Sussex asked me to tell this Ambassador to approach Lord Robert and remind him of the promises he had made to aid in the success of the Archduke's suit. I told him this at once, and repeated to him what had passed between the Queen and me, except that which referred to my remark about Leicester, and particularly emphasized what she had said about his (the Ambassador's) distrust of me and my answer thereto. I treated it with him as a joke, and said this idea could only have emanated from the French Ambassador, to whom I had said, as I had to others, that I would not interfere in what he (the German Ambassador) was arranging. I urged him to do as Sussex recommended, and to remind Leicester of his promise. He is now considering the business more attentively, but until he receives a reply to his letters to the Emperor he can do hardly anything else, and he is still very confident of the coming of the Archduke.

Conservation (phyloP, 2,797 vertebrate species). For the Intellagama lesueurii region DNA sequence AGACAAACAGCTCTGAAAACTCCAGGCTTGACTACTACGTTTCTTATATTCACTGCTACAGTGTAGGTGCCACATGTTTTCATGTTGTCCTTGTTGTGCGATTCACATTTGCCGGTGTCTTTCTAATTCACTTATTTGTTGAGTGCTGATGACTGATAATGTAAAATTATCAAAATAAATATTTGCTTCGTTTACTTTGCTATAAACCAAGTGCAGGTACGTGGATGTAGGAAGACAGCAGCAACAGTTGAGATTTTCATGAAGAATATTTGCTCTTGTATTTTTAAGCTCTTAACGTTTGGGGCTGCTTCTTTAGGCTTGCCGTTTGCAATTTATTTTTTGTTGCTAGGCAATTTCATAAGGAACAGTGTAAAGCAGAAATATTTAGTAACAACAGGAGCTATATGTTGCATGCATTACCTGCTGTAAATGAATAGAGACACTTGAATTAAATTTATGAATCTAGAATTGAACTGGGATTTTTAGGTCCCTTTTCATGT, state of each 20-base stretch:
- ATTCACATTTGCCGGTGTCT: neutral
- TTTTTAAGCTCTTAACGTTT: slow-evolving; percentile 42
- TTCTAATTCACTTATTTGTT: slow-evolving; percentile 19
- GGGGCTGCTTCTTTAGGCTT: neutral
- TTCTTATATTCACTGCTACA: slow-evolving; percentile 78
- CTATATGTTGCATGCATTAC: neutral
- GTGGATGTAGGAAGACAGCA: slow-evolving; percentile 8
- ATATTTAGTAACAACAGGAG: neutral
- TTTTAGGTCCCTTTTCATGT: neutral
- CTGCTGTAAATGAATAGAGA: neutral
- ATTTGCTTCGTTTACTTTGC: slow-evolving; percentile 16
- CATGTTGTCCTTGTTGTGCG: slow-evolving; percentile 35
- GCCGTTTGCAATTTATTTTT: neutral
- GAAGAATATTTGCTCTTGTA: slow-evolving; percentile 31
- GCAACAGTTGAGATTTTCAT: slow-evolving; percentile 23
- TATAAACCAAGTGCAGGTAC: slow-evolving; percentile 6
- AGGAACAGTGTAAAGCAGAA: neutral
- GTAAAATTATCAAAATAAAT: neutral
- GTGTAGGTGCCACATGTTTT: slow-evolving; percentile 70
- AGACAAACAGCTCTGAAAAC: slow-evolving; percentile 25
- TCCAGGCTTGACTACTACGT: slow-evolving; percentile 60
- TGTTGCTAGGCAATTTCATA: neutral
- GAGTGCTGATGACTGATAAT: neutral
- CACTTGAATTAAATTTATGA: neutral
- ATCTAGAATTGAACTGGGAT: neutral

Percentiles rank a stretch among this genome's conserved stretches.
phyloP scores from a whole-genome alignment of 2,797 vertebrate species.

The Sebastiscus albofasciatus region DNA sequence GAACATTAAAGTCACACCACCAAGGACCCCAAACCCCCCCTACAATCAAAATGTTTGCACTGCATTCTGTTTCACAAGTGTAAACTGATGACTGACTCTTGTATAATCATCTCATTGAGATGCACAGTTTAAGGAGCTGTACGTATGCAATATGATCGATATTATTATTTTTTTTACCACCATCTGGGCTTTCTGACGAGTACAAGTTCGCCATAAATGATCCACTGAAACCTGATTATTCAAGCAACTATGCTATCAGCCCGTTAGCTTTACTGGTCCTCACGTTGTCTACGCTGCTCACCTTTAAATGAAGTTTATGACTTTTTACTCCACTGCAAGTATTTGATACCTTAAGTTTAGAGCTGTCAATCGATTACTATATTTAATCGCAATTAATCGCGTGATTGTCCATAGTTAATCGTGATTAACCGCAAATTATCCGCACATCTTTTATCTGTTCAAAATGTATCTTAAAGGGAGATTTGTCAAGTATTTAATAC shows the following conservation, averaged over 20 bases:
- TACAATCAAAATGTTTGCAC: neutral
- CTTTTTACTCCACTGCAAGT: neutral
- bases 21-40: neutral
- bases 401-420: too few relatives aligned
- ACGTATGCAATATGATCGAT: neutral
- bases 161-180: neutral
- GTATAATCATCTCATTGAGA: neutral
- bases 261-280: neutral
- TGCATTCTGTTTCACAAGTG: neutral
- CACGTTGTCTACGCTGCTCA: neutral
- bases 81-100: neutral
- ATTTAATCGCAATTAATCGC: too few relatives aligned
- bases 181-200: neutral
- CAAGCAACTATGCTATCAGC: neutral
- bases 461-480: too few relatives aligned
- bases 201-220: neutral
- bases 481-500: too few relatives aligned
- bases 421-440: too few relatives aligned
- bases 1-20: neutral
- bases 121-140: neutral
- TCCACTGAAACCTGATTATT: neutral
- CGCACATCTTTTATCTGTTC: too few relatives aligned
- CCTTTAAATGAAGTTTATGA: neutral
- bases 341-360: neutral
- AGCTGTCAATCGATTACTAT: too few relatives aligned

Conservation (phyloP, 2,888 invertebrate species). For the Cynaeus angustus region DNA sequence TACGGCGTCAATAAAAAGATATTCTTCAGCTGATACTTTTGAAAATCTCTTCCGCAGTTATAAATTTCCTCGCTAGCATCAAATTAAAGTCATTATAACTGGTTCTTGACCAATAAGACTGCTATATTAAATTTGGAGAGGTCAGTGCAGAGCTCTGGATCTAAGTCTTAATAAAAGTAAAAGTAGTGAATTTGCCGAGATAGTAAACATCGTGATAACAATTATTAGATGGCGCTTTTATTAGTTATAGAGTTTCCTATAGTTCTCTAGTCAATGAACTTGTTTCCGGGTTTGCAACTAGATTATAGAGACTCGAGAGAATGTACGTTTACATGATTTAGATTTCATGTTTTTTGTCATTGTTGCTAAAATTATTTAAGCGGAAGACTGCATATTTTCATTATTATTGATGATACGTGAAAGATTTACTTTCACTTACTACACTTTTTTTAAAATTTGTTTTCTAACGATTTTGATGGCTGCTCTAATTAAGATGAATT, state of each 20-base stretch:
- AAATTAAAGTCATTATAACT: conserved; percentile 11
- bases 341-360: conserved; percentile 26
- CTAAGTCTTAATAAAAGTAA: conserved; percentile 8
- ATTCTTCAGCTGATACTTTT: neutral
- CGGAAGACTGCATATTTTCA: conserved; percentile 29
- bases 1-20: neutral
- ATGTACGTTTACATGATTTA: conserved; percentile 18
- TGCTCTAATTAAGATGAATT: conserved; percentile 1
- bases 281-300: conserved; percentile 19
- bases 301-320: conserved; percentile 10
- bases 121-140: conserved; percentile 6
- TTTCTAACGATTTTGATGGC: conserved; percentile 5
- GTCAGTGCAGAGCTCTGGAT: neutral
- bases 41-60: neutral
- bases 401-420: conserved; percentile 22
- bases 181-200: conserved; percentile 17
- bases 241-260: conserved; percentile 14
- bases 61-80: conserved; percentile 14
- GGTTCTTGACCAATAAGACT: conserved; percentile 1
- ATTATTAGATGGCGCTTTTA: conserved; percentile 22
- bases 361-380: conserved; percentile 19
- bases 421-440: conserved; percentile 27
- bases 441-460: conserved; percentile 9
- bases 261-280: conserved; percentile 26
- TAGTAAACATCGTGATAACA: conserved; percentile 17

I am not at all well pleased with this Lord Robert, as I see him so much attached to France, but I always speak well of him to the Queen to place him under obligation to us, and because I think that if the Queen is to marry him it has probably been done some time ago. It therefore appears to me that it will be best not to show any displeasure, but to continue with fair words that pledge to nothing.
He is ruled by Throgmorton, who is for ever coming here to ask questions of the Emperor's envoy, who tells them the Archduke is coming, and they have devised some other scheme to stop the business. —London, 16th June 1565.
25 June. 304. The Same to the Same.